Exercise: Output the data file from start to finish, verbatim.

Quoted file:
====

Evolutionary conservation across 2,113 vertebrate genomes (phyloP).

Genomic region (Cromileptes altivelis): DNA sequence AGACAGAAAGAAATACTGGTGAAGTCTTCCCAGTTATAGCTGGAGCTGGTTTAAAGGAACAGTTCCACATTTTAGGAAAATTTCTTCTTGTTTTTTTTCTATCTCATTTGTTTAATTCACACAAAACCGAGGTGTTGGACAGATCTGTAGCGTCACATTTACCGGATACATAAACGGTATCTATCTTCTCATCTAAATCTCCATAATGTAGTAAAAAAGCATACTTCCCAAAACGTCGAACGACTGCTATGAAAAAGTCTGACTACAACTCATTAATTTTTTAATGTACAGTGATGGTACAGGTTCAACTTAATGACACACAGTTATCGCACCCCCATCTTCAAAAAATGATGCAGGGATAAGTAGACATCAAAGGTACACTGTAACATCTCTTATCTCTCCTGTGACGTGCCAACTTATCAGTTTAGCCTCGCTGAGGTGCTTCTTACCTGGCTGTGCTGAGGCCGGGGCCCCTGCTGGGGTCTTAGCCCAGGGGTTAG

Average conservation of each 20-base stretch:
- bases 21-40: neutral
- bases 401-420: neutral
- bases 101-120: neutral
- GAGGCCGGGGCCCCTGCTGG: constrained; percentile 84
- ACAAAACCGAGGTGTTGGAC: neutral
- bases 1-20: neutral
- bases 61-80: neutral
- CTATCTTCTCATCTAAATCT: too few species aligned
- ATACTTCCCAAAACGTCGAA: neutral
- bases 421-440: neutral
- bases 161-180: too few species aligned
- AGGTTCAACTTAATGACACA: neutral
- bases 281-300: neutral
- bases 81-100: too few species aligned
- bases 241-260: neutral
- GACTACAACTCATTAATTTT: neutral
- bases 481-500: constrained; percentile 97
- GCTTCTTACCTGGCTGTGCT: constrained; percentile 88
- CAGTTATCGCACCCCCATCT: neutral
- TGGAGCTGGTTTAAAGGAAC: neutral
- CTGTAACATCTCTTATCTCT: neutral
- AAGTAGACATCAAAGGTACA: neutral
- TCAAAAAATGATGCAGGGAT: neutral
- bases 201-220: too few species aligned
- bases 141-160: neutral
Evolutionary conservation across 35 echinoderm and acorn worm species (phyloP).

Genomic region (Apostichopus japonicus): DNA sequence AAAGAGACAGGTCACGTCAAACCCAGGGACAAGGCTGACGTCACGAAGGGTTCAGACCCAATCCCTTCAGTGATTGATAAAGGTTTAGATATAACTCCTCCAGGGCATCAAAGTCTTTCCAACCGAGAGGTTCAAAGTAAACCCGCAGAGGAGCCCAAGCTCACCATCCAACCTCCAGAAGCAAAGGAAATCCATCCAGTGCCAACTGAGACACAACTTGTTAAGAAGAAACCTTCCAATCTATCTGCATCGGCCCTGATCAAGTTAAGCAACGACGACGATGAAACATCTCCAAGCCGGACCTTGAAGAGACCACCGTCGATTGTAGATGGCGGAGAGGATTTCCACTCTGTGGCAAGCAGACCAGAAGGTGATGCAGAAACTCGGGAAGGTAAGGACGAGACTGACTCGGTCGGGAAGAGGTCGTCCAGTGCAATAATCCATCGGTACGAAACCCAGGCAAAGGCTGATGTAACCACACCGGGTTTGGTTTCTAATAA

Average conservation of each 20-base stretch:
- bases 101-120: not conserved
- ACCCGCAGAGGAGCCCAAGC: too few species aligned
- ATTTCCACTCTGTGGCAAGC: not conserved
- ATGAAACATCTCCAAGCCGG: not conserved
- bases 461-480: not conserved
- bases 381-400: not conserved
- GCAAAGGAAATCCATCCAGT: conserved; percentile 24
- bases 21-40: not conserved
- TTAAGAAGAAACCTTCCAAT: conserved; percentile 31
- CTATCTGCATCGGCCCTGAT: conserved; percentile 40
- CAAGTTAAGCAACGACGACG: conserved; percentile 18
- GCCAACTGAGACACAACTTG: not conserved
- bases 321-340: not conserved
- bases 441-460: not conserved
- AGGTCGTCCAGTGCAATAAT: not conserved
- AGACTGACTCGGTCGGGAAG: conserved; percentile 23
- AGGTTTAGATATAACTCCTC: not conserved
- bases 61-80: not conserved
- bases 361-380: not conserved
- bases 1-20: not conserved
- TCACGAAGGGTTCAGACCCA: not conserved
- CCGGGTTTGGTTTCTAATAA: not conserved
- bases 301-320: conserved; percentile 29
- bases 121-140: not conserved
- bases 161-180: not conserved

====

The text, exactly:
Evolutionary conservation across 2,113 vertebrate genomes (phyloP).

Genomic region (Cromileptes altivelis): DNA sequence AGACAGAAAGAAATACTGGTGAAGTCTTCCCAGTTATAGCTGGAGCTGGTTTAAAGGAACAGTTCCACATTTTAGGAAAATTTCTTCTTGTTTTTTTTCTATCTCATTTGTTTAATTCACACAAAACCGAGGTGTTGGACAGATCTGTAGCGTCACATTTACCGGATACATAAACGGTATCTATCTTCTCATCTAAATCTCCATAATGTAGTAAAAAAGCATACTTCCCAAAACGTCGAACGACTGCTATGAAAAAGTCTGACTACAACTCATTAATTTTTTAATGTACAGTGATGGTACAGGTTCAACTTAATGACACACAGTTATCGCACCCCCATCTTCAAAAAATGATGCAGGGATAAGTAGACATCAAAGGTACACTGTAACATCTCTTATCTCTCCTGTGACGTGCCAACTTATCAGTTTAGCCTCGCTGAGGTGCTTCTTACCTGGCTGTGCTGAGGCCGGGGCCCCTGCTGGGGTCTTAGCCCAGGGGTTAG

Average conservation of each 20-base stretch:
- bases 21-40: neutral
- bases 401-420: neutral
- bases 101-120: neutral
- GAGGCCGGGGCCCCTGCTGG: constrained; percentile 84
- ACAAAACCGAGGTGTTGGAC: neutral
- bases 1-20: neutral
- bases 61-80: neutral
- CTATCTTCTCATCTAAATCT: too few species aligned
- ATACTTCCCAAAACGTCGAA: neutral
- bases 421-440: neutral
- bases 161-180: too few species aligned
- AGGTTCAACTTAATGACACA: neutral
- bases 281-300: neutral
- bases 81-100: too few species aligned
- bases 241-260: neutral
- GACTACAACTCATTAATTTT: neutral
- bases 481-500: constrained; percentile 97
- GCTTCTTACCTGGCTGTGCT: constrained; percentile 88
- CAGTTATCGCACCCCCATCT: neutral
- TGGAGCTGGTTTAAAGGAAC: neutral
- CTGTAACATCTCTTATCTCT: neutral
- AAGTAGACATCAAAGGTACA: neutral
- TCAAAAAATGATGCAGGGAT: neutral
- bases 201-220: too few species aligned
- bases 141-160: neutral
Evolutionary conservation across 35 echinoderm and acorn worm species (phyloP).

Genomic region (Apostichopus japonicus): DNA sequence AAAGAGACAGGTCACGTCAAACCCAGGGACAAGGCTGACGTCACGAAGGGTTCAGACCCAATCCCTTCAGTGATTGATAAAGGTTTAGATATAACTCCTCCAGGGCATCAAAGTCTTTCCAACCGAGAGGTTCAAAGTAAACCCGCAGAGGAGCCCAAGCTCACCATCCAACCTCCAGAAGCAAAGGAAATCCATCCAGTGCCAACTGAGACACAACTTGTTAAGAAGAAACCTTCCAATCTATCTGCATCGGCCCTGATCAAGTTAAGCAACGACGACGATGAAACATCTCCAAGCCGGACCTTGAAGAGACCACCGTCGATTGTAGATGGCGGAGAGGATTTCCACTCTGTGGCAAGCAGACCAGAAGGTGATGCAGAAACTCGGGAAGGTAAGGACGAGACTGACTCGGTCGGGAAGAGGTCGTCCAGTGCAATAATCCATCGGTACGAAACCCAGGCAAAGGCTGATGTAACCACACCGGGTTTGGTTTCTAATAA

Average conservation of each 20-base stretch:
- bases 101-120: not conserved
- ACCCGCAGAGGAGCCCAAGC: too few species aligned
- ATTTCCACTCTGTGGCAAGC: not conserved
- ATGAAACATCTCCAAGCCGG: not conserved
- bases 461-480: not conserved
- bases 381-400: not conserved
- GCAAAGGAAATCCATCCAGT: conserved; percentile 24
- bases 21-40: not conserved
- TTAAGAAGAAACCTTCCAAT: conserved; percentile 31
- CTATCTGCATCGGCCCTGAT: conserved; percentile 40
- CAAGTTAAGCAACGACGACG: conserved; percentile 18
- GCCAACTGAGACACAACTTG: not conserved
- bases 321-340: not conserved
- bases 441-460: not conserved
- AGGTCGTCCAGTGCAATAAT: not conserved
- AGACTGACTCGGTCGGGAAG: conserved; percentile 23
- AGGTTTAGATATAACTCCTC: not conserved
- bases 61-80: not conserved
- bases 361-380: not conserved
- bases 1-20: not conserved
- TCACGAAGGGTTCAGACCCA: not conserved
- CCGGGTTTGGTTTCTAATAA: not conserved
- bases 301-320: conserved; percentile 29
- bases 121-140: not conserved
- bases 161-180: not conserved